Friday, 2 November 2007

Giscard says new treaty same as old constitution

Valéry Giscard d’Estaing, the former French President who chaired the European Convention which drew up the European constitution, has written a long article explaining why the new treaty, known as ‘the Lisbon treaty’, is essentially the same as the old constitution, which was rejected in referendums in France and the Netherlands in 2005.

Entitled “European treaty: the tools are exactly the same, only their order in the toolbox has been changed” – a sentence which appears in the text itself - the article opens by saying that many French people are wondering what difference there is between the Lisbon treaty and the constitutional treaty. “The difference concerns the method more than the content,” writes Giscard. Whereas the constitution had been drawn up in public, by the European Convention, and with the aim of simplifying the existing EU treaties, the Lisbon treaty has been drawn up by jurists. “They followed the classic method of the Brussels institutions, which consists in modifying the previous treaties by a series of amendments.” In this respect, says Giscard, the Lisbon treaty is just like the Nice and Amsterdam treaties, “ignored by the public”. “The jurists have not proposed any innovations,” Giscard writes. “They started with the text of the constitution, took its elements apart one by one, and made them correspond by means of amendments to the two existing treaties, Rome (1957) and Maastricht (1992).” The result is that the Lisbon treaty itself is “illegible for citizens” since it can be understood only by also reading the treaties which it amends. “So much for the form. As far as the content is concerned,” Giscard goes on, “the result is that the institutional proposals of the constitutional treaty – the only things which mattered for the members of the European Convention – are in the Lisbon treaty in their entirety but in a different order and inserted into previous treaties.”

For example, the appointment of a President of the European Union for a two and a half year term, which was the centrepiece of the old constitution (Article 22) has simply been transferred to the Lisbon treaty as Amendment 16 to Title III of the Maastricht treaty, where a new article 9b is inserted providing for the presidency using exactly the same words, over eleven lines, used in the constitution.

Giscard says the content of the toolbox is the same but that the box has been re-decorated according to the old style. Now one has to rummage around in three different pigeonholes to find what one needs – but it is all still there.

Giscard says that the main differences lie in the fact that the word ‘constitution’ has been withdrawn, as have the symbols including the flag “which flies everywhere”. He says that this is “a strong sign that the European ambition has ebbed”. Giscard says, though, that the changes made by France, which demanded the removal of a phrase about “free competition” from Article 2, are insignificant because that same phrase has been re-inserted into an annex. “The same goes for the principle of the superiority of EU law over national law, for which the definitive text remains unchanged in the treaty.” Giscard does say that the concessions made to the United Kingdom on the charter of fundamental rights are more important.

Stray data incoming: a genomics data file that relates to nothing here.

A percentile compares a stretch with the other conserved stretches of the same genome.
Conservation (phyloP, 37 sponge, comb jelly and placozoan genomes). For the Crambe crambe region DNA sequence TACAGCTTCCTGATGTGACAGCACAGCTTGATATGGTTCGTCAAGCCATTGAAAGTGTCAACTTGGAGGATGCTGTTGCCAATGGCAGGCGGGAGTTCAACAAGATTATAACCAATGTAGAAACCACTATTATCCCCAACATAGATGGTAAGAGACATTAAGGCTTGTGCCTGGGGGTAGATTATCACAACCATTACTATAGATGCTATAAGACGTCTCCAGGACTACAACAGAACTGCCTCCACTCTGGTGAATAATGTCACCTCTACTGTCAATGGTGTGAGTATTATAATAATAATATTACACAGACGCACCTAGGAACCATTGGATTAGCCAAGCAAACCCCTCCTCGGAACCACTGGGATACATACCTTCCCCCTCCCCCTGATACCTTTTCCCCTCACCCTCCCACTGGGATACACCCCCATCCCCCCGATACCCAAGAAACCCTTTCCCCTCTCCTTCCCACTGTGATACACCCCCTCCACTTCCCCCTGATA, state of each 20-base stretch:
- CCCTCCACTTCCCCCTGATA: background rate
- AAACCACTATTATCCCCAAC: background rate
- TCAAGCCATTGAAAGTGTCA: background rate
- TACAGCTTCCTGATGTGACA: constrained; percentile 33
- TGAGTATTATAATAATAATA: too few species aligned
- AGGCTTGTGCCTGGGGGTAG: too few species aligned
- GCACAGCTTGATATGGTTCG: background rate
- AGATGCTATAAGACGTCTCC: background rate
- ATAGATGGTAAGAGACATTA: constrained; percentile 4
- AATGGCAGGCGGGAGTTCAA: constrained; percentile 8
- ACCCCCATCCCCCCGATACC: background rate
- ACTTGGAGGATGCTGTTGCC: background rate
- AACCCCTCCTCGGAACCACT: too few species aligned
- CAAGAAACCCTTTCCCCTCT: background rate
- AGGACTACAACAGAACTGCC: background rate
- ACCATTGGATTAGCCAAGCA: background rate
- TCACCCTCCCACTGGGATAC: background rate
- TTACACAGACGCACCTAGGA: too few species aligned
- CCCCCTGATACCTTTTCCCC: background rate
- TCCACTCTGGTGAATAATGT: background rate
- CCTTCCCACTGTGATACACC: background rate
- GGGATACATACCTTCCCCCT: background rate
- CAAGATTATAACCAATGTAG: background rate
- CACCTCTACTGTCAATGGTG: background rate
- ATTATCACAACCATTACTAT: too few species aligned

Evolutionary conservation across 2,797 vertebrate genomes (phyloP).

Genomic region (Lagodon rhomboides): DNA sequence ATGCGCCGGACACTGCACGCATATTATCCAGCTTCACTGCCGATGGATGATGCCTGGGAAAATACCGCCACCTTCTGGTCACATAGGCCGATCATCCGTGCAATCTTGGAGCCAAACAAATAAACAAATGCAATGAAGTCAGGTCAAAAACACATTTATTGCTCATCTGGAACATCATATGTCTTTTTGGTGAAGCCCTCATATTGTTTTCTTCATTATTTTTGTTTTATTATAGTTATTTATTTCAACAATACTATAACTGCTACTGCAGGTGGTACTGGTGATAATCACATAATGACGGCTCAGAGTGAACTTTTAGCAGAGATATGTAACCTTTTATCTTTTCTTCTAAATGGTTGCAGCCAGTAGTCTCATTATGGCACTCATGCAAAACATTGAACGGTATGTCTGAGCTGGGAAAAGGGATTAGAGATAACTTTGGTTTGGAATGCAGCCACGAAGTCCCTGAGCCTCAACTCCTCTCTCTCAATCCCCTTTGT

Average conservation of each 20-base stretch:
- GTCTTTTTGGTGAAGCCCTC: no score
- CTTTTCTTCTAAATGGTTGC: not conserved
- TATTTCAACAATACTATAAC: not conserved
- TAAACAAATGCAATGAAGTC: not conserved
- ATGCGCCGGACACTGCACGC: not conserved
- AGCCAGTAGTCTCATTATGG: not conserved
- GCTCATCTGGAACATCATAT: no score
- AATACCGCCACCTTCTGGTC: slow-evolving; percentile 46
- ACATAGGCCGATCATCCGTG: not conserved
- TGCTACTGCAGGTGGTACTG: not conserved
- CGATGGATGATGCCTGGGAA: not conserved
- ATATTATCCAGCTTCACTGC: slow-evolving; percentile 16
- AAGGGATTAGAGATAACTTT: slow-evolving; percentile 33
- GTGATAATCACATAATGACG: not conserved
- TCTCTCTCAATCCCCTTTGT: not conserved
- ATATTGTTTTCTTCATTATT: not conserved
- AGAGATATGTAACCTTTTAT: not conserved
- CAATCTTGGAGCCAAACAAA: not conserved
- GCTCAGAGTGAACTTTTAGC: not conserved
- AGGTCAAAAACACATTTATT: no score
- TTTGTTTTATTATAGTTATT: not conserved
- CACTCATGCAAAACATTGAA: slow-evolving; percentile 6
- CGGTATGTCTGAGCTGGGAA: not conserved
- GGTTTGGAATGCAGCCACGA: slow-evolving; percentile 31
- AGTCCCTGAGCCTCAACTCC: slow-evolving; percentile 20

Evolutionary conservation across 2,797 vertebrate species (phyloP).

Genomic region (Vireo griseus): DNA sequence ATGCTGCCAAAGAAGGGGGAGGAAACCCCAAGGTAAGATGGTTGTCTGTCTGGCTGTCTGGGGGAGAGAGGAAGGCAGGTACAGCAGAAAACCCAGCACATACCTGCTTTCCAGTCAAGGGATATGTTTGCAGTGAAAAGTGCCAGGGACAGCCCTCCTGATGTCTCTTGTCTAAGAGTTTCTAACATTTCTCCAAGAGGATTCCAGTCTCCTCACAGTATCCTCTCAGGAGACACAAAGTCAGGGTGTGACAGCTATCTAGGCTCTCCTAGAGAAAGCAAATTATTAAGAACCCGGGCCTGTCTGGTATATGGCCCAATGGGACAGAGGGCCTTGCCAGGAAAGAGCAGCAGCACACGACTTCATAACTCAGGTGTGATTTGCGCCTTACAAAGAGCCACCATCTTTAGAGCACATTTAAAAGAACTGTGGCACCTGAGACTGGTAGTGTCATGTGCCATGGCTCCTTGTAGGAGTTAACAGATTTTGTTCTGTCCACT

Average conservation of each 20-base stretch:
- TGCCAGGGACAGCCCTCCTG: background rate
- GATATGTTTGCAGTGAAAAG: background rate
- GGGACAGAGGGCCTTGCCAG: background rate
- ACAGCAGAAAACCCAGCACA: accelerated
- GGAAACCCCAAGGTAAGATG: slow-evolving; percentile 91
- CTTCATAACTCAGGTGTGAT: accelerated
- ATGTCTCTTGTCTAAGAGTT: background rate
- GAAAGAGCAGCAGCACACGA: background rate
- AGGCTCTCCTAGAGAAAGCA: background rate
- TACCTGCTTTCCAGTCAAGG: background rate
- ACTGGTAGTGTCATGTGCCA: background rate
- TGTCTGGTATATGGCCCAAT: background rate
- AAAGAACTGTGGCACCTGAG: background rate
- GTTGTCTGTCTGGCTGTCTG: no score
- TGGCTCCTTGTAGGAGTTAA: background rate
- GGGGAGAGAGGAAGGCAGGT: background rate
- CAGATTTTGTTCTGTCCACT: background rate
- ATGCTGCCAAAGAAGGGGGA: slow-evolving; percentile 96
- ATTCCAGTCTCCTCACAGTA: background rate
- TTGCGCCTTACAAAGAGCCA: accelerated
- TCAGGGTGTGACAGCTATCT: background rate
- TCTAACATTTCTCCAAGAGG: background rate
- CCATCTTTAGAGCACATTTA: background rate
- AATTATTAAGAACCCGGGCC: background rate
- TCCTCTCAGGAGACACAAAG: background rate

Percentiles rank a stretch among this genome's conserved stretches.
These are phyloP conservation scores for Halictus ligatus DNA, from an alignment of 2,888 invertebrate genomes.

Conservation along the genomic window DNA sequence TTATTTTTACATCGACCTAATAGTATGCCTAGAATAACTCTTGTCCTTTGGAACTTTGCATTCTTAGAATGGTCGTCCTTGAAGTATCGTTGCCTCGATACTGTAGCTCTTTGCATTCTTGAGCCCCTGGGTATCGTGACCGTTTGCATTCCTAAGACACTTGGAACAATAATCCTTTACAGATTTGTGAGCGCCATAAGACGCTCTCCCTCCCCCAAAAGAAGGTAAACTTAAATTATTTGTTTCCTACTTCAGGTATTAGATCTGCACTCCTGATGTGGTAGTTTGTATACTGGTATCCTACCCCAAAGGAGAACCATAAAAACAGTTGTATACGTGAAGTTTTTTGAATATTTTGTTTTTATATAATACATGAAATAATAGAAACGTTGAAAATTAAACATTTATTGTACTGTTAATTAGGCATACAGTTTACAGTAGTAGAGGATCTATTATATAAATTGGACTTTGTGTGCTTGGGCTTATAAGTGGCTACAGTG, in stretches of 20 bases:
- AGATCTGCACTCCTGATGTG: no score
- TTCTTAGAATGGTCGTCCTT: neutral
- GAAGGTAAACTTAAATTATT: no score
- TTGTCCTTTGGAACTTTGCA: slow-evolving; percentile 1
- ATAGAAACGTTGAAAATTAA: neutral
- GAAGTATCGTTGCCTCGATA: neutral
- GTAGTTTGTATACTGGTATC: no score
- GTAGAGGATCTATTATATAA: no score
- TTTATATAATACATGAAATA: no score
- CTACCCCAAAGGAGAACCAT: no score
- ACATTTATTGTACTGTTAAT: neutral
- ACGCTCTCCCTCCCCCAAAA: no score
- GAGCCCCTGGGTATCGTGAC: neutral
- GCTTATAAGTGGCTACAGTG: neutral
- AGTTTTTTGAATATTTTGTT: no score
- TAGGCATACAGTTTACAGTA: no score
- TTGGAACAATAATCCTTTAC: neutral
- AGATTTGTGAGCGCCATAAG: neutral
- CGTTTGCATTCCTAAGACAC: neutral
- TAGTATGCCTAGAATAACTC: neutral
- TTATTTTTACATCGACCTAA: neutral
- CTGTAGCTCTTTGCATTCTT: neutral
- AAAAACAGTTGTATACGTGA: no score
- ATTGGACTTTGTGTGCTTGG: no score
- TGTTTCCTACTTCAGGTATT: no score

“What is the purpose of this subtle manoeuvre?” Giscard asks. “First and above all to escape from the constraint of having to hold a referendum by dispersing the articles and by renouncing the constitutional vocabulary.” The former President also said that the purpose was to allow the Brussels institutions to regain the initiative which had been taken from them by the parliamentarians and politicians who composed the European Convention. The new text, Giscard says, is worse than the old because the language is impenetrable and Europe will thus be distanced even further from the citizens. Giscard concludes by saying that although the text is now so complicated that it is unlikely to be rejected, except in Britain, it contains all the tools necessary for the day when “men and women, animated by great European ambitions, decided to use them”. Then they will be able “to rekindle, beneath the ash which is covering it today, the ardent dream of a united Europe.” [Valéry Giscard d’Estaing, Le Monde, 26 October 2007]

---- An excerpt from Dr. John Laughland's Intelligence Digest. For a free e-mail subscription to the Intelligence Digest, please click here ----

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